4 minutes read time
With the rise of the Internet of Things (IoT), you can now visit a site, be welcomed at reception and sign-in all without interacting with a human.
Now imagine you’re waiting in the lobby for your host to arrive and the visitor management system asks if you’d like a coffee or tea while you wait. You input your order, and it’s sent to a coffee-making machine.
|The Internet of Things has given rise to major developments in both health and safety and the visitor management space.|
The building management system (BMS) has sensed your arrival in the lobby and has adjusted the ambient light and temperature in the adjacent meeting room where you will soon join your host.
Sound like the future? It’s already possible. And these are the kind of innovations in visitor experience that our team at WhosOnLocation has on the drawing board.
The IoT is the concept of connecting any internet-capable device to other devices or application services.
This could be everything from cellphones, headphones, lights, fridges, wearable devices, and micro-sensors inside vehicles, machinery, and building management systems (BMS).
In 2016, an analyst from Gartner predicted that by 2020, more than half of major new business processes and systems will incorporate some element of the IoT.
Cybersecurity has become increasingly complex for the average person to monitor and keep on top of.
Not only do we need to be worried about cyber attacks on our personal computers, we have to think about all our other internet-accessible devices too.
You might think, okay well if someone hacks my coffee-machine, that’s not exactly a big deal. But there are other less obvious devices with more sinister implications.
For example, there’s the case of researcher Marie Moe, who woke up from an emergency heart operation to find out that she had a wirelessly accessible pacemaker installed inside her without her knowledge.
And though, in her instance, the functionality was not switched on, it’s entirely possible that it may have been. And Marie potentially would have been susceptible to a fatal cyber attack.
With a predicted 50 billion connected devices by 2020, the IoT is unavoidable. But with more awareness and better processes, we will be better prepared for cyber events and threats.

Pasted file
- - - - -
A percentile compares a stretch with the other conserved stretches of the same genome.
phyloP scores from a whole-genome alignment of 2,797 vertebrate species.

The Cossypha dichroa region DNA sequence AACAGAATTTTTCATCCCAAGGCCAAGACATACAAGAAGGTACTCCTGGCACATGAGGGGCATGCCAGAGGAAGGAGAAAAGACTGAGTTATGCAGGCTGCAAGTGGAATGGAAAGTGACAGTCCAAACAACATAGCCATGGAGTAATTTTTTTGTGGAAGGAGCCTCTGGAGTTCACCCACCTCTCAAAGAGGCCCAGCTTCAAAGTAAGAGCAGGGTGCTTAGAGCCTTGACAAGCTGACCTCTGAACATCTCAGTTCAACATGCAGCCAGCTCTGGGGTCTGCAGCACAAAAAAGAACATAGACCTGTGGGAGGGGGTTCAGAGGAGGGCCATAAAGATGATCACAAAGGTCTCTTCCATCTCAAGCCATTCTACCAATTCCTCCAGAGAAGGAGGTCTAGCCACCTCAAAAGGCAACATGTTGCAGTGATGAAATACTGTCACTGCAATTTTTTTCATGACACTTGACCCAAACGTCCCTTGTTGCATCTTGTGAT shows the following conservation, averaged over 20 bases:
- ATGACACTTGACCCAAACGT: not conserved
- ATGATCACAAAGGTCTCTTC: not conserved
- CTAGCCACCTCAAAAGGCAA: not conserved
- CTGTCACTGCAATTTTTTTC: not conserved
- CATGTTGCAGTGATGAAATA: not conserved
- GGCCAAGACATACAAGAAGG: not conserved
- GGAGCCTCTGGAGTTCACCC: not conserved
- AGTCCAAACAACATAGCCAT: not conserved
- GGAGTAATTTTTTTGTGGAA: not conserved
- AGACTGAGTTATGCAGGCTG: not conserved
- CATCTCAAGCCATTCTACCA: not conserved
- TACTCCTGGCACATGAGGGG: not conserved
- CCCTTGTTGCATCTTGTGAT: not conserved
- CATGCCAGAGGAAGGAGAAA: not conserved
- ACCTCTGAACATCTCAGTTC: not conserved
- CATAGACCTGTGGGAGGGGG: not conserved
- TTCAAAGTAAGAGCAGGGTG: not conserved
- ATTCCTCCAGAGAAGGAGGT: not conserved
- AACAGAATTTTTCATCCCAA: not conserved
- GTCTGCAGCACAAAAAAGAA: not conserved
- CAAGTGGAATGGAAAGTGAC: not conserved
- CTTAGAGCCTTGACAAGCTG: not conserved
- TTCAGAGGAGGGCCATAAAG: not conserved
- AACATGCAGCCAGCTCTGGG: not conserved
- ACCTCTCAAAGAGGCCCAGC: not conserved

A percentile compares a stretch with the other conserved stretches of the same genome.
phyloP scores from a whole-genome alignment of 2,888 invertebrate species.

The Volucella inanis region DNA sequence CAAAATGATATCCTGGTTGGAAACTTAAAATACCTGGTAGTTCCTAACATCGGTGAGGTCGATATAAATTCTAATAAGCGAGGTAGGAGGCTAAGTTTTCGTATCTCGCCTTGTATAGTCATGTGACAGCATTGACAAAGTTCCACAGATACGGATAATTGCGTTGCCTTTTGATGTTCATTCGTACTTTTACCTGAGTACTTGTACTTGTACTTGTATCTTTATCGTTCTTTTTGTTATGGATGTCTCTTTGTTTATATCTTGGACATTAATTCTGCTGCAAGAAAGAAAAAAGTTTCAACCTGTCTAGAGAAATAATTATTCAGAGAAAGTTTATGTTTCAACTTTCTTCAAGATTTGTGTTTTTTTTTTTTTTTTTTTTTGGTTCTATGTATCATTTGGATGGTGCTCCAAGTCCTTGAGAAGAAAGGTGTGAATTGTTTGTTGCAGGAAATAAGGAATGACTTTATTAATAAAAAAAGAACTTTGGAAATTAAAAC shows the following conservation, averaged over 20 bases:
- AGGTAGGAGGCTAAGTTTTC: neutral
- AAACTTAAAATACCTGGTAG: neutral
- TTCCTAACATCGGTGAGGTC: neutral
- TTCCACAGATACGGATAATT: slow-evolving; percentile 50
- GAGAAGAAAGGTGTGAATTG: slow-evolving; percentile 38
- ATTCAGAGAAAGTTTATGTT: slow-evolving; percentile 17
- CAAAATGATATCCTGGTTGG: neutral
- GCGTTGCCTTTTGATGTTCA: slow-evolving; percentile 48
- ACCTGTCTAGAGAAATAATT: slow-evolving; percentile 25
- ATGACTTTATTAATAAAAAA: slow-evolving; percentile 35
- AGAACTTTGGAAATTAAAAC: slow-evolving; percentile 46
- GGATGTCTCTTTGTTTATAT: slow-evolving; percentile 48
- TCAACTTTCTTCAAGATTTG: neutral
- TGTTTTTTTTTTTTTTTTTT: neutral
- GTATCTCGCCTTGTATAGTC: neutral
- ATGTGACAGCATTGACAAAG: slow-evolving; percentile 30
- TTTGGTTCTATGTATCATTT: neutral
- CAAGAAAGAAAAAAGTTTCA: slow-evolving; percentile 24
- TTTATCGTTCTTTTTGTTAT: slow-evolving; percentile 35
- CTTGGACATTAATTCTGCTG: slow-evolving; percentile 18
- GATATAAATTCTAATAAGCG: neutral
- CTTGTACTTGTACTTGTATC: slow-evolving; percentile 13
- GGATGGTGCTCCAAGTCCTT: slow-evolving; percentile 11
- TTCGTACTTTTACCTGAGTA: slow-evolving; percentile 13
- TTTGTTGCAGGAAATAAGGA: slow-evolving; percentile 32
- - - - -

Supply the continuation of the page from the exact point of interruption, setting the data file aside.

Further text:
While cyber threats will increase along with the expansion of the IoT, the IoT will actually make us safer in many other ways.
This will be particularly apparent in the visitor, employee and contractor management space.
Wearables will give businesses the ability to track employee and contractor movements, heart rate, location etc. and a notification will be sent to the relevant people if something seems wrong. For example, if a contractor is working alone and has overstayed their time in a particular zone, an alert will be triggered.
With endless possibilities, the challenge for our team here is to identify which devices and data endpoints from third-party sensors we should integrate with.
We’ve already entered the IoT world with our integration with fire alarm monitoring equipment, which monitors and receive data from fire, smoke, and heat sensors. This integration enabled us to deliver automated messaging and alerts to visitors, contractors, and employees when a sensor triggers an alarm inside a customer site.
Coupled with our evacuation roll-call mobile app, WolEvac, the IoT gives us an opportunity through innovation to increase the ROI traditional visitor, contractor, and employee time and attendance management systems have not done to date.
The most common adoption of the IoT is when people presence management systems share data with access control systems.
Access control systems, like Brivo, have been designed to connect to the Internet. Brivo is opening up new possibilities, such as using facial recognition and video analytics from cloud-based video surveillance services like Eagle Eye, for increased security.
This is only the beginning. What else is around the corner? Where can the IoT in the people presence space drive the value chain to another level?
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